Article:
Hopefully the first trading week of October isn’t any indication of things to come. Despite following the best quarter of the year, October is off to a rocky start. Once again, investors began fretting about interest rates and the general ‘blah’ state of the world economy. The combination only did one thing and that was boost volatility. Stocks this week spent much of their time declining as investors continued to question the health of the markets and the world.
The week’s economic data didn’t exactly help. Measures of labor conditions, manufacturing and consumer health released this week all seemed to trend lower than recent readings. That’s certainly throwing cold water on the continued bullish progress of the markets. The many mixed speeches by various Federal Reserve governors this week also didn’t help to calm fears. Interest rates may be rising, to aggravate the less than wonderful economic news.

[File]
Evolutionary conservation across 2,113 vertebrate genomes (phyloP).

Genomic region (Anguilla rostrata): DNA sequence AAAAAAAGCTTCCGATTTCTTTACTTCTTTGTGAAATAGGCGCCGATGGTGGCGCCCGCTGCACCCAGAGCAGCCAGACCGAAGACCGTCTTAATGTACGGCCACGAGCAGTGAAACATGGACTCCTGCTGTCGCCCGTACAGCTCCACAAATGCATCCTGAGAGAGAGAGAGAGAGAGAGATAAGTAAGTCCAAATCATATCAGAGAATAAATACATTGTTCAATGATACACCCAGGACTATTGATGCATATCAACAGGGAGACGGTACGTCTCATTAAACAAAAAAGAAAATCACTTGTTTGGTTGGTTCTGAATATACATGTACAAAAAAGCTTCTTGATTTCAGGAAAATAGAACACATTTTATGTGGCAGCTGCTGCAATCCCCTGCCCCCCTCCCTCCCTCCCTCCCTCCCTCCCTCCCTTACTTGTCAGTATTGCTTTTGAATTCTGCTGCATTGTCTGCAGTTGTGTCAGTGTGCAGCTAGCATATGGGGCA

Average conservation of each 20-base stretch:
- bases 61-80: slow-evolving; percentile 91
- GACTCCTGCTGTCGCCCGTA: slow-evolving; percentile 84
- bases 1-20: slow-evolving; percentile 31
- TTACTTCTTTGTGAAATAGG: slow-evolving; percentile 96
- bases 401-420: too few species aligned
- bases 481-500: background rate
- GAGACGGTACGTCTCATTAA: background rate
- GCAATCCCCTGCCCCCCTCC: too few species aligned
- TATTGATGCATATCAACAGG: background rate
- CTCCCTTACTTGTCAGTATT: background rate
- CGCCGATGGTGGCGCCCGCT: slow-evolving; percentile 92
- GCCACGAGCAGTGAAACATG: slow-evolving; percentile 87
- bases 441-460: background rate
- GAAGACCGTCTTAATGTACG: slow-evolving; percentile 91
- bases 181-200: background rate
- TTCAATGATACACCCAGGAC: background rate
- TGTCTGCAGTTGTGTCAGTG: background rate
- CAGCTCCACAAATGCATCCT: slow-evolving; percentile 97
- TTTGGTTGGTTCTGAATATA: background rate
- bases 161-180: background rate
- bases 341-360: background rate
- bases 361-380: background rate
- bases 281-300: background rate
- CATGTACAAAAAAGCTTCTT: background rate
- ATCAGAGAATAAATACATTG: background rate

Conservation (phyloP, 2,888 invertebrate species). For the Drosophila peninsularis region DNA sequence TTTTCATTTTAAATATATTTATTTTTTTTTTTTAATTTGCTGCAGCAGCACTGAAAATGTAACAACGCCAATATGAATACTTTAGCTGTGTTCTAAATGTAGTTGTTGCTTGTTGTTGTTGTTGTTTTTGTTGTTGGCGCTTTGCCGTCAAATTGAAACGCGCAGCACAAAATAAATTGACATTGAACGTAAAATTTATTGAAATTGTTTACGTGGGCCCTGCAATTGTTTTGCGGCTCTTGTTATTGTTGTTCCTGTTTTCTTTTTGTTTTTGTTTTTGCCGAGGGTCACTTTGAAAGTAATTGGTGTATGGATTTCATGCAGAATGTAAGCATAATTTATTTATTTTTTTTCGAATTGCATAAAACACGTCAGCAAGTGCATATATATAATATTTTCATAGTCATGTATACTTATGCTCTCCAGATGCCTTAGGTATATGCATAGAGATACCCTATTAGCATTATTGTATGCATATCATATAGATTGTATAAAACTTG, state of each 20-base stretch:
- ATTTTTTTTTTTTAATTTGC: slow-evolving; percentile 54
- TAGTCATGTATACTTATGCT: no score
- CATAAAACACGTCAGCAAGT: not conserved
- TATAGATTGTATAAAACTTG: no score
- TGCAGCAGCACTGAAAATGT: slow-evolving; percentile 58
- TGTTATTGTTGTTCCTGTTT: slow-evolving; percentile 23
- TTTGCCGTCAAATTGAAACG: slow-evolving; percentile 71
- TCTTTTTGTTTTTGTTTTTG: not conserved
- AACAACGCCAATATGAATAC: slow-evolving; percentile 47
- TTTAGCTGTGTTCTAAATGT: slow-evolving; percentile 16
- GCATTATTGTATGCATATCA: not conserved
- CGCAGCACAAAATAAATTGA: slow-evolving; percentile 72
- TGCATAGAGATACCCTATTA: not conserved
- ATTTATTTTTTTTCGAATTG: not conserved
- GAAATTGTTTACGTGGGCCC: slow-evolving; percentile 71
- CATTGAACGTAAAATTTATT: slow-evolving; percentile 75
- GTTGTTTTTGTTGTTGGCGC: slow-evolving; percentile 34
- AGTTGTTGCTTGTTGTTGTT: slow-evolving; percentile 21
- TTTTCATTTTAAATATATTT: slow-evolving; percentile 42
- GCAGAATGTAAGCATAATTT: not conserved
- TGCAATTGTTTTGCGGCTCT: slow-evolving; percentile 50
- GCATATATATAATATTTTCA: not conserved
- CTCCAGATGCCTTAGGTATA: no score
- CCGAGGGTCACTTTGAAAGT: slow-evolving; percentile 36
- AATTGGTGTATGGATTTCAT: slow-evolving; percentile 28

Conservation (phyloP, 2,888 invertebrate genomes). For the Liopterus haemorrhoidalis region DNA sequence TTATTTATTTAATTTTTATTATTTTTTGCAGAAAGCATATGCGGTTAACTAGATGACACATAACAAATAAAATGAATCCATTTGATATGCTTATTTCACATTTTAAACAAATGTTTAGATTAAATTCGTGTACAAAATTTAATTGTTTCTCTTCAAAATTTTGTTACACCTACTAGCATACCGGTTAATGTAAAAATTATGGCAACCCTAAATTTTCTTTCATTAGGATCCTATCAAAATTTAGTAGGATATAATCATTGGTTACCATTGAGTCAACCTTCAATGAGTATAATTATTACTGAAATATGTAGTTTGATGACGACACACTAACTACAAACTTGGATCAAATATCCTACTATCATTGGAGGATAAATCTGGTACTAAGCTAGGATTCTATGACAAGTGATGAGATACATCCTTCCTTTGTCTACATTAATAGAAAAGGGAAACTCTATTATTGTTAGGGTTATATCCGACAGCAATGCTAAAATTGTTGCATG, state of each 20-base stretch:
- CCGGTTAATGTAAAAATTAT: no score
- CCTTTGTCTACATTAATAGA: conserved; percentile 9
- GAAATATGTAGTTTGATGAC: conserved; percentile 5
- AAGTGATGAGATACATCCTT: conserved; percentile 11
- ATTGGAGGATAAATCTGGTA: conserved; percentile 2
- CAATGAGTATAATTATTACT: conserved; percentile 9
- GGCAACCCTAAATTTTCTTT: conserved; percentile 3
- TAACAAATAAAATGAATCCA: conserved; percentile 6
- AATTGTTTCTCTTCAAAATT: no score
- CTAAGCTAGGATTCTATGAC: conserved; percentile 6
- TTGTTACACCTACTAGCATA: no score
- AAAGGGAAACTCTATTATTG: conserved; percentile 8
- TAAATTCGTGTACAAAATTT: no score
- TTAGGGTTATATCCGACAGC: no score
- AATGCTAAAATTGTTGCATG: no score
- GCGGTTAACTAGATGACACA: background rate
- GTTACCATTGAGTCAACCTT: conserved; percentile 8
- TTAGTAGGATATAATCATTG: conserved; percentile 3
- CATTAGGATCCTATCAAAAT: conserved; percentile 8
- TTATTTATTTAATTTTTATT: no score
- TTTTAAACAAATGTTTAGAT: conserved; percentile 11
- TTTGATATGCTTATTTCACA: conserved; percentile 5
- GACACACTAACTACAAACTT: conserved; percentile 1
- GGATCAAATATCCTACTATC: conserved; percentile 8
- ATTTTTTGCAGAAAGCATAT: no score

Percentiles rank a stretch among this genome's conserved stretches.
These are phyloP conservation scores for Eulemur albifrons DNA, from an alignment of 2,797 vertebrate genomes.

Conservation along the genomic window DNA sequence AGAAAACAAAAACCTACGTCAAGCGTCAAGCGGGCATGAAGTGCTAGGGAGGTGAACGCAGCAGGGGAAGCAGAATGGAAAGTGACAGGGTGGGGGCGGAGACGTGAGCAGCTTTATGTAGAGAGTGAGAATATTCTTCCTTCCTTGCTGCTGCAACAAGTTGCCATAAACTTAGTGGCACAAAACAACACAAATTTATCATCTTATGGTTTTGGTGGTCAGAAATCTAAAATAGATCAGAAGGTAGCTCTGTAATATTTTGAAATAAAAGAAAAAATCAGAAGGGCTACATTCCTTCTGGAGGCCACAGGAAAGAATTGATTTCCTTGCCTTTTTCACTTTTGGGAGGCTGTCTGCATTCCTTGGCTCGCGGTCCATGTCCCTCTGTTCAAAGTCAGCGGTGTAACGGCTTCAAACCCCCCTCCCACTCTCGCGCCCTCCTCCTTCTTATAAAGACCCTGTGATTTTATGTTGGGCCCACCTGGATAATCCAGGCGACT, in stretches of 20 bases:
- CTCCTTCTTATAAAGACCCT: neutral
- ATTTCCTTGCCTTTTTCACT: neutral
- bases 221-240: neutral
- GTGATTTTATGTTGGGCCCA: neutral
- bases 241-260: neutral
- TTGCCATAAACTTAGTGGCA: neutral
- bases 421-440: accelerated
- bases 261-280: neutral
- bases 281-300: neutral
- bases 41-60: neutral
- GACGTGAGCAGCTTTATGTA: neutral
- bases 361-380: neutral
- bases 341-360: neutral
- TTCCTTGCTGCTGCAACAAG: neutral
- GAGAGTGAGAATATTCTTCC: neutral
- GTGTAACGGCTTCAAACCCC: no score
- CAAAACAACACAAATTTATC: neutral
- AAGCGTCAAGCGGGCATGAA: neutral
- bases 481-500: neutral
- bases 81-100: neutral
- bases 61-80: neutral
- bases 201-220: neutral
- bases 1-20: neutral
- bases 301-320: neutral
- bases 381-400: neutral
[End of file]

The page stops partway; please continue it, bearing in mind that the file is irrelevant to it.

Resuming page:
At the same time, earnings have finally begun to trickle in. The blitz of earnings season is vastly approaching and the early – or, in some instances, late – companies’ reporting have been mixed as well. The pattern of beating on profits, missing on revenues and guidance continues to be a common theme for stocks.
In the end, it all proved too much to bear and the market’s trended lower on the week.
Mondays have been quite calm in recent weeks. However, as the start of a new quarter, this week’s Monday was quite busy. The real star of the show was the Institute for Supply Management’s (ISM) Purchasing Managers’ Index (PMI) report. The measure of factory activity actually rebounded last month, although not by a large percentage. Traders took that as a sign that the Fed will raise rates and as a result, investors sold stocks hard.